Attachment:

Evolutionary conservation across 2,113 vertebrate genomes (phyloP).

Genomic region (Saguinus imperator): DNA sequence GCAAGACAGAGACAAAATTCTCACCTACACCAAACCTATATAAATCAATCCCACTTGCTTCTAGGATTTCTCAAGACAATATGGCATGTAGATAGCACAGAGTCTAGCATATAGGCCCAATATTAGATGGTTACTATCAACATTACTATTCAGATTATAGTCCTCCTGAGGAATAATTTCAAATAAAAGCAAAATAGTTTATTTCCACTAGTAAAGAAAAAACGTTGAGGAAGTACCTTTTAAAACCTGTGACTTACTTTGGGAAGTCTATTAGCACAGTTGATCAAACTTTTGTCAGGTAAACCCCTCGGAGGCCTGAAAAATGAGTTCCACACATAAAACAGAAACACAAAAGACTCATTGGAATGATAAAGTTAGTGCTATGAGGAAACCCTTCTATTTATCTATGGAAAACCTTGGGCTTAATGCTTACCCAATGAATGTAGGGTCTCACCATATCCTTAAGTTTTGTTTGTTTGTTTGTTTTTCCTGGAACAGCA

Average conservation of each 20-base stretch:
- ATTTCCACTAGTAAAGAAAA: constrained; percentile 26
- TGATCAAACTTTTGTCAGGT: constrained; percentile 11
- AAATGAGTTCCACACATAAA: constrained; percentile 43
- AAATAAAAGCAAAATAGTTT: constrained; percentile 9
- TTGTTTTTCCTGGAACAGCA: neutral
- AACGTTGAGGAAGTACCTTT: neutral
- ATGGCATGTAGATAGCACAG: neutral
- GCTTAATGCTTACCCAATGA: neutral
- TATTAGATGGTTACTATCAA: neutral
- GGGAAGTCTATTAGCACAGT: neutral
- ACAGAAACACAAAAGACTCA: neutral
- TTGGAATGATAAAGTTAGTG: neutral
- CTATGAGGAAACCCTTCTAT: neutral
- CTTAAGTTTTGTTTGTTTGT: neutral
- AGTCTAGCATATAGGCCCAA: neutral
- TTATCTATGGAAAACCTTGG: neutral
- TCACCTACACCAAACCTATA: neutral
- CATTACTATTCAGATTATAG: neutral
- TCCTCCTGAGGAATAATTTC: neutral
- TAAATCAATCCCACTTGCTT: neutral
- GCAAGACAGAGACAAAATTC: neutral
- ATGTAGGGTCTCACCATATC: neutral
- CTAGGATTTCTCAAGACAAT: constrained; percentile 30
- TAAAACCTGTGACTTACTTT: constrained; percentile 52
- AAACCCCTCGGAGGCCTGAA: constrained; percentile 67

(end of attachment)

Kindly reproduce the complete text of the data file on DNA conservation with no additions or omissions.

Evolutionary conservation across 2,113 vertebrate genomes (phyloP).

Genomic region (Saguinus imperator): DNA sequence GCAAGACAGAGACAAAATTCTCACCTACACCAAACCTATATAAATCAATCCCACTTGCTTCTAGGATTTCTCAAGACAATATGGCATGTAGATAGCACAGAGTCTAGCATATAGGCCCAATATTAGATGGTTACTATCAACATTACTATTCAGATTATAGTCCTCCTGAGGAATAATTTCAAATAAAAGCAAAATAGTTTATTTCCACTAGTAAAGAAAAAACGTTGAGGAAGTACCTTTTAAAACCTGTGACTTACTTTGGGAAGTCTATTAGCACAGTTGATCAAACTTTTGTCAGGTAAACCCCTCGGAGGCCTGAAAAATGAGTTCCACACATAAAACAGAAACACAAAAGACTCATTGGAATGATAAAGTTAGTGCTATGAGGAAACCCTTCTATTTATCTATGGAAAACCTTGGGCTTAATGCTTACCCAATGAATGTAGGGTCTCACCATATCCTTAAGTTTTGTTTGTTTGTTTGTTTTTCCTGGAACAGCA

Average conservation of each 20-base stretch:
- ATTTCCACTAGTAAAGAAAA: constrained; percentile 26
- TGATCAAACTTTTGTCAGGT: constrained; percentile 11
- AAATGAGTTCCACACATAAA: constrained; percentile 43
- AAATAAAAGCAAAATAGTTT: constrained; percentile 9
- TTGTTTTTCCTGGAACAGCA: neutral
- AACGTTGAGGAAGTACCTTT: neutral
- ATGGCATGTAGATAGCACAG: neutral
- GCTTAATGCTTACCCAATGA: neutral
- TATTAGATGGTTACTATCAA: neutral
- GGGAAGTCTATTAGCACAGT: neutral
- ACAGAAACACAAAAGACTCA: neutral
- TTGGAATGATAAAGTTAGTG: neutral
- CTATGAGGAAACCCTTCTAT: neutral
- CTTAAGTTTTGTTTGTTTGT: neutral
- AGTCTAGCATATAGGCCCAA: neutral
- TTATCTATGGAAAACCTTGG: neutral
- TCACCTACACCAAACCTATA: neutral
- CATTACTATTCAGATTATAG: neutral
- TCCTCCTGAGGAATAATTTC: neutral
- TAAATCAATCCCACTTGCTT: neutral
- GCAAGACAGAGACAAAATTC: neutral
- ATGTAGGGTCTCACCATATC: neutral
- CTAGGATTTCTCAAGACAAT: constrained; percentile 30
- TAAAACCTGTGACTTACTTT: constrained; percentile 52
- AAACCCCTCGGAGGCCTGAA: constrained; percentile 67